The assimilation has brought accommodation. Most rebirthers of my acquaintance now offer a session of approximately two hours. At the core of the session is approximately an hour of breathwork. But before and after this period of breathwork the client and therapist interact using other, often verbal, techniques. Although it must be stressed that the professional practice of Rebirthing is by no means standardized.

Many psychotherapists have assimilated breathwork into their non-breathwork practices. They use short periods of conscious breathing to assist clients in accessing material on an experiential level, to uncover that which is not readily accessible through talking in all its forms. And breathwork performs this function beautifully. But once accessed, verbal interaction between client and therapist is often used to resolved the uncovered material and integrate it safely into the client’s frame of reference and daily life.

Initially a Rebirthing session can look fairly similar to other forms of therapy. Rebirthers often use verbal and other techniques to ease the client into an internal focus, to begin the process of working with the material of therapy. In this context breathwork is then used as an experiential technique to go beyond the verbal. But there is a step beyond this again which distinguishes breathworkers from therapists who use breathwork, and that is what Rebirthers call integration. The breathwork itself, if left uninterrupted by the therapist, leads naturally to the resolution of uncovered material very quickly and very profoundly. So in this form, breathwork is at once the principle tool of discovery, of exploration and of resolution and integration. This is essentially a two-step technique – Verbal and other techniques followed by breathwork which is allowed to run its course to integration.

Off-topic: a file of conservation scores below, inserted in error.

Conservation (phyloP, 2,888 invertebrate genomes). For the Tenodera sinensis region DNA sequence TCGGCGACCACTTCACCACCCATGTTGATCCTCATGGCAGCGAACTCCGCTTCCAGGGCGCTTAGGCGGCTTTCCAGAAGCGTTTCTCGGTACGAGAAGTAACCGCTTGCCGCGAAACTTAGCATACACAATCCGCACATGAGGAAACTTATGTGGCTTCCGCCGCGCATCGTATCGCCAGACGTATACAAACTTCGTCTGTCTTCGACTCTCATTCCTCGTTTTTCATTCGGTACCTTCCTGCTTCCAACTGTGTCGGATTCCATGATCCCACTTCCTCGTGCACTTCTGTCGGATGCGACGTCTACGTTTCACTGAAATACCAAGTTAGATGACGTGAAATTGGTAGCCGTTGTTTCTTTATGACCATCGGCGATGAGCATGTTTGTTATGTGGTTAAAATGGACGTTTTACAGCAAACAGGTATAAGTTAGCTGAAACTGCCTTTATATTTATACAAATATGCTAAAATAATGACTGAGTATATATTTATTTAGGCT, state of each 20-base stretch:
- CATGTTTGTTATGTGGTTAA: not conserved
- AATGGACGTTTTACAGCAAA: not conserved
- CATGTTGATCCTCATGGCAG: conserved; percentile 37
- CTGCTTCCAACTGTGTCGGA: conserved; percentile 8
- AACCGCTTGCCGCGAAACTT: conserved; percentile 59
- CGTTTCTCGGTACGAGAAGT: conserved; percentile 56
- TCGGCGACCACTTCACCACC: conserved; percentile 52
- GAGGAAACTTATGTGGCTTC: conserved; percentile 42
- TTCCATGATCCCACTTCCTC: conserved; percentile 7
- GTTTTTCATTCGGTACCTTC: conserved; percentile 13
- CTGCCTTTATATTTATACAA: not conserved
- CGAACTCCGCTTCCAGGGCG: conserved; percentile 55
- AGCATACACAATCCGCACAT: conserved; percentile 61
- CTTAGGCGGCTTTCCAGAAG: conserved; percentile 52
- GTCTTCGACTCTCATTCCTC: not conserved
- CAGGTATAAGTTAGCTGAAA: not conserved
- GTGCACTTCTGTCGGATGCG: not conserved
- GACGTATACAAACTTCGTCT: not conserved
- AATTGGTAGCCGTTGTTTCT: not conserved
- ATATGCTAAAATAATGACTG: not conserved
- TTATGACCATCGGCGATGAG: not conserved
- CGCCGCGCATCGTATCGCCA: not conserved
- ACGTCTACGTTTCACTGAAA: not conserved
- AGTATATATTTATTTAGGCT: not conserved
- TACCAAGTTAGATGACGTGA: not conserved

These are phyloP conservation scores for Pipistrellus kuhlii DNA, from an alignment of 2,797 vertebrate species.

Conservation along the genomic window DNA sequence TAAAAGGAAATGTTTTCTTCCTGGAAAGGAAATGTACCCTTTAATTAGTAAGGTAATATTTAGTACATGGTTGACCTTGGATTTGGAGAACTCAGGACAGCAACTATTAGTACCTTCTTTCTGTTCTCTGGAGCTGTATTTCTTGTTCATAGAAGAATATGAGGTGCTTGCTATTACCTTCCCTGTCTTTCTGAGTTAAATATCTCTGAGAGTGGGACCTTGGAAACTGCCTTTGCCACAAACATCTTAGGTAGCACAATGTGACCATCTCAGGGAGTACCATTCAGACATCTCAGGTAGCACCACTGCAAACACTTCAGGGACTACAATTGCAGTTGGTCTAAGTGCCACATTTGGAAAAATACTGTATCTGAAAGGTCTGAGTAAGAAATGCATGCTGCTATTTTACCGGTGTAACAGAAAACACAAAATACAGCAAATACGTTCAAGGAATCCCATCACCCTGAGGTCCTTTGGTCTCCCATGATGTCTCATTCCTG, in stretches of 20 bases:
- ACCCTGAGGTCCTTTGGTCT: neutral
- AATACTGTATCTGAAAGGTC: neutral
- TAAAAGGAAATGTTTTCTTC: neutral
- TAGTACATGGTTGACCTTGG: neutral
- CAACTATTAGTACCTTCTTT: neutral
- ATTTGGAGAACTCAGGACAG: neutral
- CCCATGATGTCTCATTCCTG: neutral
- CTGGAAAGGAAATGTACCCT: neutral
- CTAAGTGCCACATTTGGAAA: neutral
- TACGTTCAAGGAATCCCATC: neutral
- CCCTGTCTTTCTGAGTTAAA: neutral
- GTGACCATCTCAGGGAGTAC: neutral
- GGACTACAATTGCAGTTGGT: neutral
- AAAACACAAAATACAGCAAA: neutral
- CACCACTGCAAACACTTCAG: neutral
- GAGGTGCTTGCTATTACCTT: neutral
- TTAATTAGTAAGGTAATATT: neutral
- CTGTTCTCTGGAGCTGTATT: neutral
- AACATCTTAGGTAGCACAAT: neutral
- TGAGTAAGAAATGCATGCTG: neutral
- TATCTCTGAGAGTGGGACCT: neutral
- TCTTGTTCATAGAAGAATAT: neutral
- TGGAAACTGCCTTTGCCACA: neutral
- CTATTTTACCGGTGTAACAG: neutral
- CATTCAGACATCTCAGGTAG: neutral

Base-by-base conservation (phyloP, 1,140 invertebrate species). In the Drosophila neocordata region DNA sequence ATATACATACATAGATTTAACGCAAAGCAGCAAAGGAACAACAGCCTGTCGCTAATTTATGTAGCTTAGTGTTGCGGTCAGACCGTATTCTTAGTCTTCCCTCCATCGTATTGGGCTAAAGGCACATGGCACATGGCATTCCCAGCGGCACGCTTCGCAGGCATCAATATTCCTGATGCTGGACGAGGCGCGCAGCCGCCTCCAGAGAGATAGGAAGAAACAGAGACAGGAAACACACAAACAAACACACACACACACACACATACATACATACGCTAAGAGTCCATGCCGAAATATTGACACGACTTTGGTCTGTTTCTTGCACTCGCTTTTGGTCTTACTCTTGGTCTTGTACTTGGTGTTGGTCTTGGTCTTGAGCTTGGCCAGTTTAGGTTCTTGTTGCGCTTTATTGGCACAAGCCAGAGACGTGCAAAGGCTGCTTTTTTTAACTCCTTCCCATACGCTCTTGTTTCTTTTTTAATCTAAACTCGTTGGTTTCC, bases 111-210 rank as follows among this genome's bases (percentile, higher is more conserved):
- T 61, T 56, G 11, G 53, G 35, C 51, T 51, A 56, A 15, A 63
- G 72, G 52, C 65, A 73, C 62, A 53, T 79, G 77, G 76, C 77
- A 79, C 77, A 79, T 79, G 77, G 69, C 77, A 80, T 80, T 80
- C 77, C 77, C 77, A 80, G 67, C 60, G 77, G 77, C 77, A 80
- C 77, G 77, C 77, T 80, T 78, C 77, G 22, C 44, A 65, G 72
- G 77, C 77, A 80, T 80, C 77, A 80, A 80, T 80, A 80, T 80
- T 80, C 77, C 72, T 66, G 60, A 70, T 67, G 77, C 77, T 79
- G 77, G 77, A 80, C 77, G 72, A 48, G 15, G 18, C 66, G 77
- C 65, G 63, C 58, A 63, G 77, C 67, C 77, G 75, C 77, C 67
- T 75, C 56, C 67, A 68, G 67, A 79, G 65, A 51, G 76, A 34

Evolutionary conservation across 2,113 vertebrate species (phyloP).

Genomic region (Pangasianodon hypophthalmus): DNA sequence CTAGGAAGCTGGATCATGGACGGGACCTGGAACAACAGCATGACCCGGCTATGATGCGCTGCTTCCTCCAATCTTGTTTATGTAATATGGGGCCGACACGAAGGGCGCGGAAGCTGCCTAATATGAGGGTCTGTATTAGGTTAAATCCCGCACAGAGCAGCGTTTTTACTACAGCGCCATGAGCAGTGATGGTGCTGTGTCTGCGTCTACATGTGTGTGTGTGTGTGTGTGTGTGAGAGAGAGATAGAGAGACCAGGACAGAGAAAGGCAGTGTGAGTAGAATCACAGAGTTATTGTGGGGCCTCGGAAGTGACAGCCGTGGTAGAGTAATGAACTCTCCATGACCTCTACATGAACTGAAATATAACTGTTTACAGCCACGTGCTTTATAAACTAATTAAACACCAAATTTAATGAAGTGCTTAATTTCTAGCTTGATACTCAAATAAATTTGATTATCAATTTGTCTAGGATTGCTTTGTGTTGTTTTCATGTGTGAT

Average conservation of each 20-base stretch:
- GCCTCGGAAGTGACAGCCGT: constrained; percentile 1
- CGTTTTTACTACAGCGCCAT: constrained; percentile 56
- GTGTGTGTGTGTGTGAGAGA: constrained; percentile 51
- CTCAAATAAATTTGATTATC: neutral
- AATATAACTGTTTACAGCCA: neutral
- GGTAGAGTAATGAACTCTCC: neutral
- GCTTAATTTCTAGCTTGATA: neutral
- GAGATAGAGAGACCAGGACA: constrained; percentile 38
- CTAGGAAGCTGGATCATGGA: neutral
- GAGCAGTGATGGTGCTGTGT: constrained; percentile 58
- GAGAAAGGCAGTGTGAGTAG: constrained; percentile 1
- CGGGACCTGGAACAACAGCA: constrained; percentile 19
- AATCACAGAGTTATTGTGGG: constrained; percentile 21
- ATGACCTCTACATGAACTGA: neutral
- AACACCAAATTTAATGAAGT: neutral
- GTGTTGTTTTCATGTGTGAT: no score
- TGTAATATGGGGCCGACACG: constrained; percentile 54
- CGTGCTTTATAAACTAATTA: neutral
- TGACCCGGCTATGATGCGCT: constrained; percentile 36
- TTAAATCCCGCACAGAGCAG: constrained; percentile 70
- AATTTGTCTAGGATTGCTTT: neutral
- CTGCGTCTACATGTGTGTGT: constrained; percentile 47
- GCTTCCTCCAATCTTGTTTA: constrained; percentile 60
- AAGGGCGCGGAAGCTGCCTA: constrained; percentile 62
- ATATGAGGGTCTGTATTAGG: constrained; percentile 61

Material that arises during Rebirthing is experienced by the client on the physical, emotional, mental and spiritual levels all at once. This is the mind-body-spirit continuum. Each person naturally favors one of these modes and is more aware or more comfortable with experiencing phenomena on that level. For example, a person may be acutely aware of their emotions while physical sensations register only vaguely. But whatever the relative levels of awareness, the experience in Rebirthing integrates all four modes. These could be described as peak experiences, and they happen so regularly as to be routine. When they happen, the client can make sense of the what, the how, the why of an issue, can see and understand the effect it has had in his life and has arrived at the place where he can say “I let it go”. The material is safely integrated into the client’s frame of reference and life. The process can take as little as a few minutes.